Women Filmmakers Explore Love’s Mysteries
By Jan Lisa Huttner
(First posted in 2005)
|SOMETHING OLD:||DESPERATELY SEEKING SUSAN|
|SOMETHING NEW:||SHALL WE DANCE?|
|SOMETHING BORROWED:||VANITY FAIR|
|SOMETHING BLUE:||ITALIAN FOR BEGINNERS|
The thrill of romantic love isn’t only for teenagers even though Hollywood movies often make it look that way. Just in time for Valentine’s Day, here are four love stories for adults.
DESPERATELY SEEKING SUSAN begins when a guy places multiple ads in the Personals section of a New York newspaper addressed to his missing girlfriend. New Jersey housewife Roberta Glass (Rosanna Arquette), worried that her husband is cheating on her, is eager to discover how the mysterious “Susan” attracts such devotion, so she joins the search. Susan has no idea she’s being followed, nevertheless, like a sexy White Rabbit, she becomes Roberta’s guide on a magical voyage of self-discovery.
Twenty years ago, few people knew the name of the blonde bombshell from Michigan. Madonna Louise Ciccone was just another performance artist wannabe until indie director Susan Seidelman cast her as Susan in this ground-breaking 1985 comedy. Susan, the kooky Manhattan chick, is an urban archetype, and Madonna plays her to perfection. In the course of seeking Susan, Roberta meets her true soul-mate Dez (Aidan Quinn), changes her life, and saves the day. But that’s nothing compared to the real life transformation: by playing Susan, Ms. Ciccone became the world-famous “Madonna.”
An endearing little movie named SHALL WE DANCE? was released in Japan in 1996. Hearing that an English-language remake was imminent, movie critics feared the worst. But surprise, here’s one case in which Hollywood took something good and actually made it better.
|In both languages, SHALL WE DANCE? is the story of a prosperous, successful man in the throes of a mid-life crisis. In the American version, available on DVD on February 1st, this man is played by Richard Gere. One day he sees Jennifer Lopez staring out of a window, and he becomes infatuated with her. Lopez plays a ballroom dance instructor, and Gere signs right up for lessons. Of course, they look wonderful when they’re dancing together, so we all know where this story is headed, right? But wait: Gere’s wife is played by Susan Sarandon.The Japanese screenplay had almost no interest in the hero’s wife, but the new screenplay, written by Audrey Wells, creates a luminous character for Sarandon. She’s a woman with girl friends, a challenging job, and romantic options of her own. In the end, rather than succumb to the temptations all around them, this is the rare film in which a mature couple’s troubles actually bring them closer together, makingSHALL WE DANCE? a film to savor and enjoy.|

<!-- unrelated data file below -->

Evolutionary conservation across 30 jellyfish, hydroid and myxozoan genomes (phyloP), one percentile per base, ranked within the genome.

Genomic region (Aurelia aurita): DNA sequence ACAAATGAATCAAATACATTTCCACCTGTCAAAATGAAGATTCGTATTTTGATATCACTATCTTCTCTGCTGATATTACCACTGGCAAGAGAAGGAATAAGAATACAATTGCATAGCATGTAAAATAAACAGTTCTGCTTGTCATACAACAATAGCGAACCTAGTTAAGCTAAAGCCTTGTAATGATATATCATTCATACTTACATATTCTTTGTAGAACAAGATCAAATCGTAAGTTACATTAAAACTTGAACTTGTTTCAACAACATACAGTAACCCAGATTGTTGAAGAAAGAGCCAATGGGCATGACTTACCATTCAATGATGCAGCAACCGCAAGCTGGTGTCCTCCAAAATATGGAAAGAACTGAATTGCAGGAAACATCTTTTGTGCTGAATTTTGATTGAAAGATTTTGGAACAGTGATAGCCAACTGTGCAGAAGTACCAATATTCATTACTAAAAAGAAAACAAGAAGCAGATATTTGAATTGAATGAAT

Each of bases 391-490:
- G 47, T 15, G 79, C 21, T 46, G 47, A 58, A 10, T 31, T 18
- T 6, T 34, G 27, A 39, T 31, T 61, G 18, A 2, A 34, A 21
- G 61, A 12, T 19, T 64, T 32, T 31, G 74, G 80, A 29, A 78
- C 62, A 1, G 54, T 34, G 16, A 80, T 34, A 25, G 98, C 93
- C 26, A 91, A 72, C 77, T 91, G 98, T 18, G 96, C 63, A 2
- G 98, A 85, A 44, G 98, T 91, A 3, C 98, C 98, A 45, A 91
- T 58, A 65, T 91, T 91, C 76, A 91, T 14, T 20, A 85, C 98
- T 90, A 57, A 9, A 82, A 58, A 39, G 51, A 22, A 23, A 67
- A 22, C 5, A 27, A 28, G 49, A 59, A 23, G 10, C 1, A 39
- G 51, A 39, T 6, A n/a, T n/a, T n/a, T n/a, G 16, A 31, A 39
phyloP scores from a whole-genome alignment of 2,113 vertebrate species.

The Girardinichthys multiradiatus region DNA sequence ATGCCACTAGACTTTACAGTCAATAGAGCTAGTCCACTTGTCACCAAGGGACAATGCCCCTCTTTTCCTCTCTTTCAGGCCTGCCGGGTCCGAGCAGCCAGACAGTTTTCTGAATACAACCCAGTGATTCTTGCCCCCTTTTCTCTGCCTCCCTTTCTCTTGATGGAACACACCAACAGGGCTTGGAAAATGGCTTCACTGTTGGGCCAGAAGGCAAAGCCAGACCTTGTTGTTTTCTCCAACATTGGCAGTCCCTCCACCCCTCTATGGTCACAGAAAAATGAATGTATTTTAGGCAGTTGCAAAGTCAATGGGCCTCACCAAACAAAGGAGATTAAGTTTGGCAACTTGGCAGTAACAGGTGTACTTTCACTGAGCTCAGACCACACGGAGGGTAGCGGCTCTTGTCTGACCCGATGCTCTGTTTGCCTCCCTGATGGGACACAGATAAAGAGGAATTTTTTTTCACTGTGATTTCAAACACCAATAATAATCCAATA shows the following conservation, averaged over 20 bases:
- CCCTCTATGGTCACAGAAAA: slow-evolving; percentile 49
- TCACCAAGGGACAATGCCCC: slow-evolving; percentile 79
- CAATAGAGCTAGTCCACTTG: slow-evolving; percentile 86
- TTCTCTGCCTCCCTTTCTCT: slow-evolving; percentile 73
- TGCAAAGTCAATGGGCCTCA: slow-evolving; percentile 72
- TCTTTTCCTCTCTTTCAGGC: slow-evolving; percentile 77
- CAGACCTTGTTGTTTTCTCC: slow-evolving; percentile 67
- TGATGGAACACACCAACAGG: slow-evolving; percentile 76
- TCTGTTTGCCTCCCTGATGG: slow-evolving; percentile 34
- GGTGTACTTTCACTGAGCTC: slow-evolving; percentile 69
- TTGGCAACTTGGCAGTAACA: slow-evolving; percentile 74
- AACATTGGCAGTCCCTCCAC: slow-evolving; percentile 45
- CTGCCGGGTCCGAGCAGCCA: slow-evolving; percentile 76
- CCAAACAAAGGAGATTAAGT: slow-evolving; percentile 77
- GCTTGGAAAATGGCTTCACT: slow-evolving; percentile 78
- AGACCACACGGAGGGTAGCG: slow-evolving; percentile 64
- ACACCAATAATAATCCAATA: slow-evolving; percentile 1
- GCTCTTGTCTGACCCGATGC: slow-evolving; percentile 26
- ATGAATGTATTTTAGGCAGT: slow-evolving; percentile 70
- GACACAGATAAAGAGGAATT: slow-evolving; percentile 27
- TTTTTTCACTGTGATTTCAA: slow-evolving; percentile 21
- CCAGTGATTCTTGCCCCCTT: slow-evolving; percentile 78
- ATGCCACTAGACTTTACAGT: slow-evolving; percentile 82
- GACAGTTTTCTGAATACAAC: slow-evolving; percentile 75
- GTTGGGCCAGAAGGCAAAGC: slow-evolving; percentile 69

But sometimes love isn’t enough. William Makepeace Thackery set his classic novel VANITY FAIR in the first half of the 19th Century, a world in which women had very limited options. Director Mira Nair takes many liberties with the original in her new adaptation of this literary classic, but she does it for the best of motives. Part of her point is clearly to show that despite all our new opportunities, the end of love is always painful.
In Nair’s version, Becky Sharp (Reese Witherspoon) and Rawdon Crawley (James Purefoy) really do love each other. But they are two rogues with limited financial resources living solely on their wits, and at a certain point, their luck runs out. As Rawdon’s gambling debts grow so do Becky’s nightmares, until she finds a savior who, of course, exacts a very high price.
VANITY FAIR is a sumptuous period melodrama, filled with lush costumes, music, and sets. But after breaking your heart, Nair ends her version with a wink. Like Scarlett O’Hara in GONE WITH THE WIND, Becky Sharp is indomitable.
Photo Credit: Frank Connor/Focus Features
ITALIAN FOR BEGINNERS has a slow build. Director/Screenwriter Lone Scherfig takes her time introducing a large cast of characters and moving them into position. But when the dominos all fall in the delightfully quirky, upbeat finale, you’ll be glad you’re there to watch.
Scherfig’s characters are ordinary people living in a small Danish town. A bakery clerk, a hairdresser, a waitress, a hotel manager, a bartender, they’re all good-hearted people beset by typical problems. But being Danish, they’re also reserved and somewhat shy. One by one, they begin to congregate in an Italian language class at the local community center, and slowly but surely the sensuous vowels take hold. By the time they take their big class trip to sun-filled Venice, the gloom is gone.
Whether married or single, widowed or divorced, most women still agree that “love makes the world go ‘round.” Love may not always last, but when you’re in love, there’s nothing like it!
© Jan Lisa Huttner (1/1/05) – Special for The Woman’s Newspapers. Reposted with permission.